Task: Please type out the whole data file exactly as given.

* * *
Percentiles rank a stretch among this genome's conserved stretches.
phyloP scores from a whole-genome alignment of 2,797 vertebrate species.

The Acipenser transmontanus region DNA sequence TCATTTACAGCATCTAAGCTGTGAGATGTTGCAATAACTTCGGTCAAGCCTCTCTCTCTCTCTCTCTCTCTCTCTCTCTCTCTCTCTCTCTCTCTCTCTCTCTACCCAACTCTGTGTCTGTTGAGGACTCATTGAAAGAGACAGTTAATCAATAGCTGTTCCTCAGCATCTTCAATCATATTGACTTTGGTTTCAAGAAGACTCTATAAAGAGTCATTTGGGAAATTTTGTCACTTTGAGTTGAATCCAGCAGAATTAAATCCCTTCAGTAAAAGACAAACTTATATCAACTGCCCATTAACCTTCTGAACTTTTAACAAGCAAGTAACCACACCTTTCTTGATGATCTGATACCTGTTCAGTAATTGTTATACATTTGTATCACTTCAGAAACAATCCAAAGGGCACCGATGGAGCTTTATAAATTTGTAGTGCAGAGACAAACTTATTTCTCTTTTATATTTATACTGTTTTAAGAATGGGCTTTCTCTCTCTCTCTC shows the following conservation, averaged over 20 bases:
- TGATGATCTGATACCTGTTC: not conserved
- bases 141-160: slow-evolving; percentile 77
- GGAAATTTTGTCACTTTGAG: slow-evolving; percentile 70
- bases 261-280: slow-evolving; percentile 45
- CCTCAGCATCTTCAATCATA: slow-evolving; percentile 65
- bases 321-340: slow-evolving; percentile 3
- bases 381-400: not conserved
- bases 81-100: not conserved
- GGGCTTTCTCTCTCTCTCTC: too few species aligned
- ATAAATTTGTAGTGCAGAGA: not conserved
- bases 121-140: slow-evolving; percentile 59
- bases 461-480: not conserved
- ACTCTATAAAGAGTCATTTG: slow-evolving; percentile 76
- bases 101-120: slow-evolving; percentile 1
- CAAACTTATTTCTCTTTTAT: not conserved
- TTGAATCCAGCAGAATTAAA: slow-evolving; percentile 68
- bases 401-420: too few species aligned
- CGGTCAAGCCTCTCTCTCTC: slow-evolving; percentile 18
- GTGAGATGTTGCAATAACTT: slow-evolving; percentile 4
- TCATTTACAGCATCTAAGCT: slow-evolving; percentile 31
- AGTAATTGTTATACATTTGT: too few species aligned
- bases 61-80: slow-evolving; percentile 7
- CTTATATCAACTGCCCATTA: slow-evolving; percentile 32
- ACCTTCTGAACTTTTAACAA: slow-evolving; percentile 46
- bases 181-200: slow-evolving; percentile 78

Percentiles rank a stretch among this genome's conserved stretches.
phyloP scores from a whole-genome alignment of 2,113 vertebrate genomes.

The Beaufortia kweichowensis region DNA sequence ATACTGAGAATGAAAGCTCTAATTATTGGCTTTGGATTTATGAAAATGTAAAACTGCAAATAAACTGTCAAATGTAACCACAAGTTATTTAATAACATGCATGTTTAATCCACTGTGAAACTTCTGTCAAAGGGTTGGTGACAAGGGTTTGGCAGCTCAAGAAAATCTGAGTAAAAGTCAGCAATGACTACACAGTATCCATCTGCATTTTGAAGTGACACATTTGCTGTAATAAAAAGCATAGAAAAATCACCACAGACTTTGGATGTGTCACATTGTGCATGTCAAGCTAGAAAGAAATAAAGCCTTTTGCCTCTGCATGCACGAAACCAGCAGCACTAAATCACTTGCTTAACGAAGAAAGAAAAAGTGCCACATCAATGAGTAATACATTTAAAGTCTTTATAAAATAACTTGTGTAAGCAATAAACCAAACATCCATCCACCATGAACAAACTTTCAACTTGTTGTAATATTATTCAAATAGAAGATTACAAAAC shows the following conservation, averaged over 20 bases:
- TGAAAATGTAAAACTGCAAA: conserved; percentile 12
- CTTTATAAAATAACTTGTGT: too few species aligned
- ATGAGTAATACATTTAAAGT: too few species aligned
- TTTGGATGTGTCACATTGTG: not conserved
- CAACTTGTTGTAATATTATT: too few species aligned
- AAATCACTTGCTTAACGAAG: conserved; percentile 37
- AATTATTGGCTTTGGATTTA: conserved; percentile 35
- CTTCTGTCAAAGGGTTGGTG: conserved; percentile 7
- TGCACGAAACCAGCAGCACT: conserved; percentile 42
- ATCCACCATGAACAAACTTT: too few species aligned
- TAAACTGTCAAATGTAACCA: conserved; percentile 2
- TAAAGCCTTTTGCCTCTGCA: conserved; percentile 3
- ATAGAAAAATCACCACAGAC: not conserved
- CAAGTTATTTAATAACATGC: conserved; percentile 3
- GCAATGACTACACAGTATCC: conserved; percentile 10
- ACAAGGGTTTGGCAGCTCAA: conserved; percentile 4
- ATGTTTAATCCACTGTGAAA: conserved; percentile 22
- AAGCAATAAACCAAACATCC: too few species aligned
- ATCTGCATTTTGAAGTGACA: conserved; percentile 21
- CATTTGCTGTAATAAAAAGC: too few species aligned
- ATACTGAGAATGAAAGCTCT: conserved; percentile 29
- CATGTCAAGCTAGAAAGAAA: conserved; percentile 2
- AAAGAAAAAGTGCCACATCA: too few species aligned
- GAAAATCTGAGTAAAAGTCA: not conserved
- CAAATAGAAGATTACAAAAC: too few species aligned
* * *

Percentiles rank a stretch among this genome's conserved stretches.
phyloP scores from a whole-genome alignment of 2,797 vertebrate species.

The Acipenser transmontanus region DNA sequence TCATTTACAGCATCTAAGCTGTGAGATGTTGCAATAACTTCGGTCAAGCCTCTCTCTCTCTCTCTCTCTCTCTCTCTCTCTCTCTCTCTCTCTCTCTCTCTCTACCCAACTCTGTGTCTGTTGAGGACTCATTGAAAGAGACAGTTAATCAATAGCTGTTCCTCAGCATCTTCAATCATATTGACTTTGGTTTCAAGAAGACTCTATAAAGAGTCATTTGGGAAATTTTGTCACTTTGAGTTGAATCCAGCAGAATTAAATCCCTTCAGTAAAAGACAAACTTATATCAACTGCCCATTAACCTTCTGAACTTTTAACAAGCAAGTAACCACACCTTTCTTGATGATCTGATACCTGTTCAGTAATTGTTATACATTTGTATCACTTCAGAAACAATCCAAAGGGCACCGATGGAGCTTTATAAATTTGTAGTGCAGAGACAAACTTATTTCTCTTTTATATTTATACTGTTTTAAGAATGGGCTTTCTCTCTCTCTCTC shows the following conservation, averaged over 20 bases:
- TGATGATCTGATACCTGTTC: not conserved
- bases 141-160: slow-evolving; percentile 77
- GGAAATTTTGTCACTTTGAG: slow-evolving; percentile 70
- bases 261-280: slow-evolving; percentile 45
- CCTCAGCATCTTCAATCATA: slow-evolving; percentile 65
- bases 321-340: slow-evolving; percentile 3
- bases 381-400: not conserved
- bases 81-100: not conserved
- GGGCTTTCTCTCTCTCTCTC: too few species aligned
- ATAAATTTGTAGTGCAGAGA: not conserved
- bases 121-140: slow-evolving; percentile 59
- bases 461-480: not conserved
- ACTCTATAAAGAGTCATTTG: slow-evolving; percentile 76
- bases 101-120: slow-evolving; percentile 1
- CAAACTTATTTCTCTTTTAT: not conserved
- TTGAATCCAGCAGAATTAAA: slow-evolving; percentile 68
- bases 401-420: too few species aligned
- CGGTCAAGCCTCTCTCTCTC: slow-evolving; percentile 18
- GTGAGATGTTGCAATAACTT: slow-evolving; percentile 4
- TCATTTACAGCATCTAAGCT: slow-evolving; percentile 31
- AGTAATTGTTATACATTTGT: too few species aligned
- bases 61-80: slow-evolving; percentile 7
- CTTATATCAACTGCCCATTA: slow-evolving; percentile 32
- ACCTTCTGAACTTTTAACAA: slow-evolving; percentile 46
- bases 181-200: slow-evolving; percentile 78

Percentiles rank a stretch among this genome's conserved stretches.
phyloP scores from a whole-genome alignment of 2,113 vertebrate genomes.

The Beaufortia kweichowensis region DNA sequence ATACTGAGAATGAAAGCTCTAATTATTGGCTTTGGATTTATGAAAATGTAAAACTGCAAATAAACTGTCAAATGTAACCACAAGTTATTTAATAACATGCATGTTTAATCCACTGTGAAACTTCTGTCAAAGGGTTGGTGACAAGGGTTTGGCAGCTCAAGAAAATCTGAGTAAAAGTCAGCAATGACTACACAGTATCCATCTGCATTTTGAAGTGACACATTTGCTGTAATAAAAAGCATAGAAAAATCACCACAGACTTTGGATGTGTCACATTGTGCATGTCAAGCTAGAAAGAAATAAAGCCTTTTGCCTCTGCATGCACGAAACCAGCAGCACTAAATCACTTGCTTAACGAAGAAAGAAAAAGTGCCACATCAATGAGTAATACATTTAAAGTCTTTATAAAATAACTTGTGTAAGCAATAAACCAAACATCCATCCACCATGAACAAACTTTCAACTTGTTGTAATATTATTCAAATAGAAGATTACAAAAC shows the following conservation, averaged over 20 bases:
- TGAAAATGTAAAACTGCAAA: conserved; percentile 12
- CTTTATAAAATAACTTGTGT: too few species aligned
- ATGAGTAATACATTTAAAGT: too few species aligned
- TTTGGATGTGTCACATTGTG: not conserved
- CAACTTGTTGTAATATTATT: too few species aligned
- AAATCACTTGCTTAACGAAG: conserved; percentile 37
- AATTATTGGCTTTGGATTTA: conserved; percentile 35
- CTTCTGTCAAAGGGTTGGTG: conserved; percentile 7
- TGCACGAAACCAGCAGCACT: conserved; percentile 42
- ATCCACCATGAACAAACTTT: too few species aligned
- TAAACTGTCAAATGTAACCA: conserved; percentile 2
- TAAAGCCTTTTGCCTCTGCA: conserved; percentile 3
- ATAGAAAAATCACCACAGAC: not conserved
- CAAGTTATTTAATAACATGC: conserved; percentile 3
- GCAATGACTACACAGTATCC: conserved; percentile 10
- ACAAGGGTTTGGCAGCTCAA: conserved; percentile 4
- ATGTTTAATCCACTGTGAAA: conserved; percentile 22
- AAGCAATAAACCAAACATCC: too few species aligned
- ATCTGCATTTTGAAGTGACA: conserved; percentile 21
- CATTTGCTGTAATAAAAAGC: too few species aligned
- ATACTGAGAATGAAAGCTCT: conserved; percentile 29
- CATGTCAAGCTAGAAAGAAA: conserved; percentile 2
- AAAGAAAAAGTGCCACATCA: too few species aligned
- GAAAATCTGAGTAAAAGTCA: not conserved
- CAAATAGAAGATTACAAAAC: too few species aligned